Of the hand-written journals UB writes:
I turn every page eagerly yet extremely cautiously, looking for what happens next. The cover has a tendency to shed tiny painful black flecks whenever handled in anything but a tender way. The blue bleeding ink, written in cursive, is consistent for as many pages as I had read or peaked ahead to and it is not always easy to decipher. I widen my eyes and look closer searching for answers to questions: Did she finish her story and what did her teacher think of it? Did she get a part in the senior play? Will anything ever happen between her and D? In fact, has something already happened?
Later UB writes about the universality of the experiences she’s finding in the journals:
She [Babu] is allowed to write a short story as her theme in English and she signs up for auditions to the school play. How hilarious, I was probably doing exactly the same things during the last few months of my sixteenth year. The two of us have more in common than either of us thought. Or maybe this is always just life, no matter who or when.
The value of this journal transcription project lies not only in Babu’s memories from her teenage years, but also in UB’s ability to respond and relate to what she’s reading and learning. Although they’ve just begun this project, I look forward to following new entries. These journals and Babu’s ability to discuss them with UB are a legacy for her family and for anyone else interested in what life was like at that time.
Koppel, Lily. The Red Leather Diary: Reclaiming a Life Through the Pages of a Lost Journal
Most apartment buildings in New York City allot residents a wire-enclosed storage space in the basement. These storage spaces are often not emptied when residents move out, and some accumulate stuff for years. One day, when unclaimed things had been put out on the sidewalk to be hauled away, Lily Koppel saw and rescued a red leather diary with a brass lock.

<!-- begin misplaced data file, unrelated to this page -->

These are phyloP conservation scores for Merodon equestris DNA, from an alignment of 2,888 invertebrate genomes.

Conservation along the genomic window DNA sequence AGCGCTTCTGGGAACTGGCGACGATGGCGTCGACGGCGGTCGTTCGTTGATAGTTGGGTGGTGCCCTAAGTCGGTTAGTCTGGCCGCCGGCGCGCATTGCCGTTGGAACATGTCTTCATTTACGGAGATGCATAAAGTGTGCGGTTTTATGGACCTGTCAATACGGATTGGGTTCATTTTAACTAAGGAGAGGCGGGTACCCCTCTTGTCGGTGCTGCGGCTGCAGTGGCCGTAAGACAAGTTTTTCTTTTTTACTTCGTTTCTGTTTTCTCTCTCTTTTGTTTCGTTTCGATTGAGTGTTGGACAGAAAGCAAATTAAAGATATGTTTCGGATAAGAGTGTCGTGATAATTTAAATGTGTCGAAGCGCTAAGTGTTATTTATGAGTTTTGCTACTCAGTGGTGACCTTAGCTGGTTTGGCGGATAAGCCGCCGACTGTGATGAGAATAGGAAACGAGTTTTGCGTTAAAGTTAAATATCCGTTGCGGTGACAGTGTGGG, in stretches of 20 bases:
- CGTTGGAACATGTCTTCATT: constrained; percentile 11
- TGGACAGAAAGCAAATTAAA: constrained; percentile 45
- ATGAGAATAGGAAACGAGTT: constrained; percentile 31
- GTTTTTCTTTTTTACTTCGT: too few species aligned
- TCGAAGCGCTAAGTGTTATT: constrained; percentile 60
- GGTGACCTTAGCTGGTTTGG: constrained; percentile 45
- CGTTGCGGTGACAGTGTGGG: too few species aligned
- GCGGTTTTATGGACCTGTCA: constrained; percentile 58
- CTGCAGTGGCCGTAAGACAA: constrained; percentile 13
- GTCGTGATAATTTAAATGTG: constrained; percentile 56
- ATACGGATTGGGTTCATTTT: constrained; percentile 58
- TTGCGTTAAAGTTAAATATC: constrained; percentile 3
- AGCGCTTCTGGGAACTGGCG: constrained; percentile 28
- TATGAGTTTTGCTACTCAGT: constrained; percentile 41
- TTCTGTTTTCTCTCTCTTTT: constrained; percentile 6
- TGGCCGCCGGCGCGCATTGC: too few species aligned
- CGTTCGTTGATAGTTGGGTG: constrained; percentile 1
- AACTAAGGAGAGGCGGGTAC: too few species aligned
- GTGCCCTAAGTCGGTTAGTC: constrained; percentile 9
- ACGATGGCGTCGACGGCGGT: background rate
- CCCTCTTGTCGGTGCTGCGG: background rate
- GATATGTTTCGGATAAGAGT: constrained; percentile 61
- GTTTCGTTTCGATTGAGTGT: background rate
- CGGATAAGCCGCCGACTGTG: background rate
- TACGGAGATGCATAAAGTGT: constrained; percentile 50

Inside the diary Koppel found entries for every day between 1929 and 1934:
Opening the tarnished brass lock, Koppel embarks on a journey into the past, traveling to a New York in which women of privilege meet for tea at Schrafft’s, dance at the Hotel Pennsylvania, and toast the night at El Morocco. As she turns the diary’s brittle pages, Koppel is captivated by the headstrong young woman whose intimate thoughts and emotions fill the pale blue lines. Who was this lovely ingénue who adored the works of Baudelaire and Jane Austen, who was sexually curious beyond her years, who traveled to Rome, Paris, and London?
Koppel manages to track down the diary’s owner, Florence, then a 90-year-old woman living in Florida with her husband of 67 years. In her book Koppel combines the diary entries with information from interviews with Florence to create a picture of upper-class life in New York City in the 1930s.
My library book group back in St. Louis read this book a few years ago, and everyone was fascinated. Through her diligence and effort Koppel has turned an almost-lost journal into a legacy for anyone interested in history.